Why Signatures and Checking Them Matter

A vigilant Registrar in New Haven pursues suspicions.  From the New Haven Independent  Judge Hopeful Submits Forged Signatures <read>

Americo Carchia Wednesday said he’s considering whether to end his campaign for probate judge and vowed to cooperate with any potential criminal investigations after learning that he had submitted petitions with forged signatures to qualify for the Sept. 12 Democratic primary ballot.

Carchia turned in petitions on Aug. 9 with the names and alleged signatures of over 2,000 registered New Haven Democratic voters putatively supporting having his name appear on the Sept. 12 primary ballot against party-endorsed candidate Clifton Graves Jr. He needed 1,852 certified signatures to qualify; the Registrar of Voters office found 1,982 signatures to be valid — based on the names and addresses and birth dates listed matching those of registered Democrats. So Carchia made the ballot

One of those signatures belonged to Andrew Weiss, a Yale student listed as living in Yale’s Arnold Hall. Weiss told the Independent by email Tuesday that he never signed a petition. In fact, he wasn’t even in New Haven during the two-week period at the end of July and beginning of August when the petitions were collected. “I was in Japan,” he wrote…

Democratic Registrar of Voters Shannel Evans Wednesday confirmed that she had filed the complaint with the SEEC after speaking with voters listed on the petitions who said they, too, had never signed. (SEEC spokesman Joshua Foley said the agency can’t confirm or deny receipt of such a complaint until the full commission meets and votes on whether to launch an investigation.)

Carchia was shaken as he received photocopies of all his petitions from the City Clerk’s office before visiting the Registrar of Voters Office to learn more about the approval process.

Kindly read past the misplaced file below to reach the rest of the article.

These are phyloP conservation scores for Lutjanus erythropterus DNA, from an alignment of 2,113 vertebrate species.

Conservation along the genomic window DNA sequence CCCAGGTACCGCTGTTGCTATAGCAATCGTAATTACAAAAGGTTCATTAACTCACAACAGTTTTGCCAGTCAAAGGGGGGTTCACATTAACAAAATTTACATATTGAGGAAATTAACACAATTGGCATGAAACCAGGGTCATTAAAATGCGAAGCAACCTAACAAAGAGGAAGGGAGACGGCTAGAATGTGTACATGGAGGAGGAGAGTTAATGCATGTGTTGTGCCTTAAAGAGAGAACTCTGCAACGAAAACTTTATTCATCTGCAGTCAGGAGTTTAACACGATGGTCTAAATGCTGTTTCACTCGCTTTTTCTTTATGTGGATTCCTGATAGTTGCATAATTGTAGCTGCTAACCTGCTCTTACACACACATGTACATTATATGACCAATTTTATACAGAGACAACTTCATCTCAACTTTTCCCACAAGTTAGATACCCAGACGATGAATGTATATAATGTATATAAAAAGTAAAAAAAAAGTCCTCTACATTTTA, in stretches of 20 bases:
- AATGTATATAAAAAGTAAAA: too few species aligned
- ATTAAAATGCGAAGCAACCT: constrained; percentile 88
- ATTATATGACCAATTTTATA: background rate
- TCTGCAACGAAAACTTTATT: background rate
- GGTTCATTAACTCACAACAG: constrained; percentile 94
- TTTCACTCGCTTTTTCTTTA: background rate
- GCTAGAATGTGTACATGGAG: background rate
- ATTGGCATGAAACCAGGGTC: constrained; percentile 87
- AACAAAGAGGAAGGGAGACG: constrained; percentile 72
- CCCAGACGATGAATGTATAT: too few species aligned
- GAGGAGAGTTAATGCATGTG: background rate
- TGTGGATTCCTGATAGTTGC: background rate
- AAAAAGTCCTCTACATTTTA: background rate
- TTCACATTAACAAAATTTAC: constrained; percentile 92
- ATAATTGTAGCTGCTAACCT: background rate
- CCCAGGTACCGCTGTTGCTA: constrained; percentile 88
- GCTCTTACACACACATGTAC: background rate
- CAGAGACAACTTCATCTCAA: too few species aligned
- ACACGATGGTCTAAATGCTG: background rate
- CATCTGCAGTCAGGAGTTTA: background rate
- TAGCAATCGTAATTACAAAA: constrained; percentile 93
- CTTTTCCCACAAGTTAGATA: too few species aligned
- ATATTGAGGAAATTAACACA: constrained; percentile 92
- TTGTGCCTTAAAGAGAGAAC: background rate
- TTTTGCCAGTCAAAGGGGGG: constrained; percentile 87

“I can’t be more numb right now. Look at these!” he exclaimed.

“I’m seething inside.”

He said someone who gives him political advice — he said he couldn’t remember who — had steered him to Yellow Dog Strategies. He said he trusted that the company knew what it was doing. “It was difficult” to find enough help to gather so many signatures in just a two-week window, Carchia said. He said he had no knowledge of corners being cut by the consultants.

This is why signatures are important and useful.  Its not that every forgery can be caught, yet when there are a lot of fraudulent polling place sign-ins, absentee ballots, or petitions those redundant signatures can raise suspicions or in other cases confirm suspicions.

Reminds us of 2004 in Ohio as recounted in the book Witness to a Crime, reviewed here.  One of several incidents in the book was multiple districts with sheets of added polling place voters signed in with similar signatures – signatures of an election supervisor in headquarters, not at any one of the polling places.

Unlike Ohio and many other states, Connecticut does not require voters to sign the check off lists at polling uplaces and does not require absentee vote counters to meaningfully check signatures.  As we too often say here, look for not evil, see not evil, find no evil.

Also outsourcing your campaign is not all its cracked up to be.


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